Hu also pursued his MBA to find a more fulfilling career. He worked in corporate finance, and though he learned a lot, he never really enjoyed the work, he said. He always had a goal to go back to school to pursue his MBA, but the timing was never right. The pandemic gave him time to reflect on his personal and professional life.

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“I knew if I didn’t go back to grad school this past year, I would never have gone,” he said. “The tipping point for me was thinking I would regret not going to grad school. That made the decision easy for me to return and pursue my MBA.”

Chakravarty and Hu are among the many professionals who went back to school during the Great Resignation. A 2022 prospective student survey from the Graduate Management Admission Council (GMAC) found the Great Resignation fueled the demand for business education. The survey concluded that 42% of U.S. candidates switched career paths by pursuing a business degree. A majority of the respondents said they view a graduate management education as a path to achieving their goals.

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Ford Lindsay, a recent Scheller MBA grad, pursued his degree in fall 2020 after Covid-19 shuttered the airline industry. He always wanted to get his MBA in an evening program because he knew the flight attendant lifestyle would not be sustainable. But the pandemic expedited his plans and what was once a pipe dream — getting into Scheller— turned into a reality.

“The day I got the call from admissions was one of the best days of life during a dark time for everyone,” he said.

Looking to the Future

The Great Resignation has allowed for profound transformation for both employees and employers. This awakening has allowed employees to soul search about what is important to them. They are reevaluating the “hustle culture” America is known for. Companies, too, are looking inward, improving work environments, offering better benefits, and adopting hybrid work models.

“Companies err when they forget their most valuable resources are their people. Employees are reservoirs of knowledge, skills, and abilities,” said Badura. “I think the Great Resignation has reminded many companies that people are their greatest assets, which has led to mass overhauls of work culture, leadership, and motivational tactics.”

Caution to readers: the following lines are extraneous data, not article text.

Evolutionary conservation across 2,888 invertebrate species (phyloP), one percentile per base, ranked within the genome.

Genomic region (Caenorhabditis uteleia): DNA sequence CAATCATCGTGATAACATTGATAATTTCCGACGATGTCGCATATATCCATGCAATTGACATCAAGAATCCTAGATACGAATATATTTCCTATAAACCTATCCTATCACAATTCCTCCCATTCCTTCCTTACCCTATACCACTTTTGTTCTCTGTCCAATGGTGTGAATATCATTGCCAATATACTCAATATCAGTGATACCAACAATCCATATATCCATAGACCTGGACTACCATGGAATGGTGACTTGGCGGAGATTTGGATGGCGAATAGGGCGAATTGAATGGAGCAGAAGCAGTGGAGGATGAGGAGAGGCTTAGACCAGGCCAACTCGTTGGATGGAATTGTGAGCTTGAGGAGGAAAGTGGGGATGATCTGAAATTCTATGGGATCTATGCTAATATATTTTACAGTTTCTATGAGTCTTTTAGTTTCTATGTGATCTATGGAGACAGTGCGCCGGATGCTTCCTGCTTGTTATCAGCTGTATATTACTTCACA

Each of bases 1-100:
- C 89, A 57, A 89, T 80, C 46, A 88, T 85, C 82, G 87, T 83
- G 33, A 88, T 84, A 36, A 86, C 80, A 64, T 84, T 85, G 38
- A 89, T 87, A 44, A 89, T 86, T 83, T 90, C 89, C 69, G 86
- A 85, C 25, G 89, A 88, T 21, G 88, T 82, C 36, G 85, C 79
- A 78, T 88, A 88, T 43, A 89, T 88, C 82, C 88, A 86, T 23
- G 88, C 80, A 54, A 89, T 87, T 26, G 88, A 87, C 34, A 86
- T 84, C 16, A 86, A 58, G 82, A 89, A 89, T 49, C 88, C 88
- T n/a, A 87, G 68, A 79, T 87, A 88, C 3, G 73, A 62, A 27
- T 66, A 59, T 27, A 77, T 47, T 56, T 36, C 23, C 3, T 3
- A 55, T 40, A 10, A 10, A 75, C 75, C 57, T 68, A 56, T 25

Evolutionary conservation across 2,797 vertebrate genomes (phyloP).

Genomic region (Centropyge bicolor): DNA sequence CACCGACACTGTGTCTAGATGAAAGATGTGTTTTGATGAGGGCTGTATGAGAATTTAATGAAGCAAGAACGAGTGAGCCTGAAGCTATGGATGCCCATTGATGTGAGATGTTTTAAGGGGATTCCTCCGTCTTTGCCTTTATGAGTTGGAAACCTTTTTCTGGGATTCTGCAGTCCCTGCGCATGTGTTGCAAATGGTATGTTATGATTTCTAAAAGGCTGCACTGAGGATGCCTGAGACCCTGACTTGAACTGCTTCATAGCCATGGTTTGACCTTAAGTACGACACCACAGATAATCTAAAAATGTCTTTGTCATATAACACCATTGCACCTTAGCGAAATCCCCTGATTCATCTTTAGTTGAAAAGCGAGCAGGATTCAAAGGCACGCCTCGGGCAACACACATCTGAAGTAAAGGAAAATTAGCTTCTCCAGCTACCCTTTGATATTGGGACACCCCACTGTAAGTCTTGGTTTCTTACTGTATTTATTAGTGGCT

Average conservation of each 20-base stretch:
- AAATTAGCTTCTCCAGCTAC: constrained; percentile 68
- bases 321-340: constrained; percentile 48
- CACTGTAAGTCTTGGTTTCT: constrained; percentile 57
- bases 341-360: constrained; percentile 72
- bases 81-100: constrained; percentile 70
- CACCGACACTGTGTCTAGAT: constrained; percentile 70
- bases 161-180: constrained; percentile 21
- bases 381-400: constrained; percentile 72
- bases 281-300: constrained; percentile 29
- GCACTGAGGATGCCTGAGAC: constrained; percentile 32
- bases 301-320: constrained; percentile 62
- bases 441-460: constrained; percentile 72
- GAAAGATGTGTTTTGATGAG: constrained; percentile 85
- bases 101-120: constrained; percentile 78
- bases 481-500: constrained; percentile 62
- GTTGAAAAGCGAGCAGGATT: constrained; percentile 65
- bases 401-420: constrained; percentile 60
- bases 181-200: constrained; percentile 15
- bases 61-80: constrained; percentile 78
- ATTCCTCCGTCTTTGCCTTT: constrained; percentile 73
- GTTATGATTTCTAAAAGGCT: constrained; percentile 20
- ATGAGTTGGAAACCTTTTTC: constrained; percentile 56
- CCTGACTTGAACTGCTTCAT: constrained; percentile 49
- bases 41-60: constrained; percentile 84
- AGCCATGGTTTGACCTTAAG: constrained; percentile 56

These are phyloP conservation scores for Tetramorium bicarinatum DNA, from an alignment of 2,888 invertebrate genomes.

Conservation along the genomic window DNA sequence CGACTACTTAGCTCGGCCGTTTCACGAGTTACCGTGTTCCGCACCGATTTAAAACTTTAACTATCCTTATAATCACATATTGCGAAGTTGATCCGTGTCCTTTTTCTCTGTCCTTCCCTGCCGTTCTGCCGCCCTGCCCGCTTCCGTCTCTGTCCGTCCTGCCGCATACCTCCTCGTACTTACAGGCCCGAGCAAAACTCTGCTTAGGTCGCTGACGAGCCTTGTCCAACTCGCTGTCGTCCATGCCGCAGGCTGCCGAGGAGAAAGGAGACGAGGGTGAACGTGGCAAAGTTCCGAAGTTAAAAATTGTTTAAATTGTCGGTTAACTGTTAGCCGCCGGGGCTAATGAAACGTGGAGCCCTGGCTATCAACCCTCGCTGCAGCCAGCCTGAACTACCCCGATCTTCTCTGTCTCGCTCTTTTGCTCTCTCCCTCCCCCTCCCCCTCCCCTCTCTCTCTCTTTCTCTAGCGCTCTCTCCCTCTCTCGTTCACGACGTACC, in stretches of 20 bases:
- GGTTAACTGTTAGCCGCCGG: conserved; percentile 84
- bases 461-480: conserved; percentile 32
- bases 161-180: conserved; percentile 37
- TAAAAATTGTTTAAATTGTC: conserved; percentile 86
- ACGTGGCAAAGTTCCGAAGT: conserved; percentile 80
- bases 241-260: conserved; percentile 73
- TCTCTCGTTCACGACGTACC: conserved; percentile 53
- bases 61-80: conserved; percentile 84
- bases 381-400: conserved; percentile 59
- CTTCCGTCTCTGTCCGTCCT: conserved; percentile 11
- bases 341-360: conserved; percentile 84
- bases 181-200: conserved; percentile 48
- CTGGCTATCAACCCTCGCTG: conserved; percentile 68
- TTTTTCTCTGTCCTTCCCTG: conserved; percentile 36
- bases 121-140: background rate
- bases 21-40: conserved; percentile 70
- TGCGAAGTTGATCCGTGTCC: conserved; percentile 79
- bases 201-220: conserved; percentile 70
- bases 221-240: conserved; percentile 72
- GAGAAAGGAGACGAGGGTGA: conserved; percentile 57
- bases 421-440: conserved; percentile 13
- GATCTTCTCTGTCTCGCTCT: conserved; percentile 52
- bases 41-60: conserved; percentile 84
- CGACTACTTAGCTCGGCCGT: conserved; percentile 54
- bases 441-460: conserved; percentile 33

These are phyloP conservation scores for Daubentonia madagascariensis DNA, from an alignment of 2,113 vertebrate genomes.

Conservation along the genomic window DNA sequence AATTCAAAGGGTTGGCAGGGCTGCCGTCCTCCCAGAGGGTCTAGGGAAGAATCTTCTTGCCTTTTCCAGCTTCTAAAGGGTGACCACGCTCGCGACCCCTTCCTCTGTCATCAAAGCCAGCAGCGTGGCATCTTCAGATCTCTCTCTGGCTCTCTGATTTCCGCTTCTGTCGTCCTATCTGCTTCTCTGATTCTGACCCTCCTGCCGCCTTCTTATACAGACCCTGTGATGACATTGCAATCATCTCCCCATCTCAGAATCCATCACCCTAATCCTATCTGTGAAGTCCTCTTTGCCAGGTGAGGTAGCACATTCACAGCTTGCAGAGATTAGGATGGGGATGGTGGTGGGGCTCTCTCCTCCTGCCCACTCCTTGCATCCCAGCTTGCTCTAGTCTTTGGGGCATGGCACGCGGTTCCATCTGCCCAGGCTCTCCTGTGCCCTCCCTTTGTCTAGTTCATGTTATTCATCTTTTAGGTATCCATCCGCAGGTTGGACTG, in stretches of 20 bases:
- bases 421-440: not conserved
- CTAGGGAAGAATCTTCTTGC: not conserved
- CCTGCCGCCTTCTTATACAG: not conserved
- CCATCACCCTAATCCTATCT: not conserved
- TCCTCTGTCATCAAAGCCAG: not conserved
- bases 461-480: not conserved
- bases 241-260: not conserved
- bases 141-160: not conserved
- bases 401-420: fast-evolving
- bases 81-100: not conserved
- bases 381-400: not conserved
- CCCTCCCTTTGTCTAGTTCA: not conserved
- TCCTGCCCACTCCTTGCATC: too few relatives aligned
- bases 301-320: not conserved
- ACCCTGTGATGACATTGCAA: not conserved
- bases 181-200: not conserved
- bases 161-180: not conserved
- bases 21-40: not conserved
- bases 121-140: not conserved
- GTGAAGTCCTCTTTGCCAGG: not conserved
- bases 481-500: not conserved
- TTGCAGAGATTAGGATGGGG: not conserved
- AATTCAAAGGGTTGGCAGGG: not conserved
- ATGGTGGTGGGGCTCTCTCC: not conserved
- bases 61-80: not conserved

As Hu and Chakravarty move into their second year in the MBA program and apply for jobs, they’re looking at a company’s culture, structure, and work-life balance.

“I have always valued work-life balance, but I think the pandemic has accelerated that thought process for others,” said Hu. “We have seen with the Great Resignation that the best talent will leave and replacing talent is difficult. I hope companies realize people will always be their best assets, and they need to build an environment and culture that is inviting for future employees.”

For Lindsay, the MBA program was one of the best experiences of his life, he said. He graduated earlier this month with his dream job working in marketing at Honeywell Forge. He’s grateful his Jones MBA Career Center coach listened and knew what he valued in life: a work-life balance, fulfilling work, and upward mobility. All the factors so many professionals are looking for in their careers.

“I have spoken so highly about the program that I have convinced my sister, cousin, and fiancée to attend," he said. "I will always have a deep love for the Scheller MBA."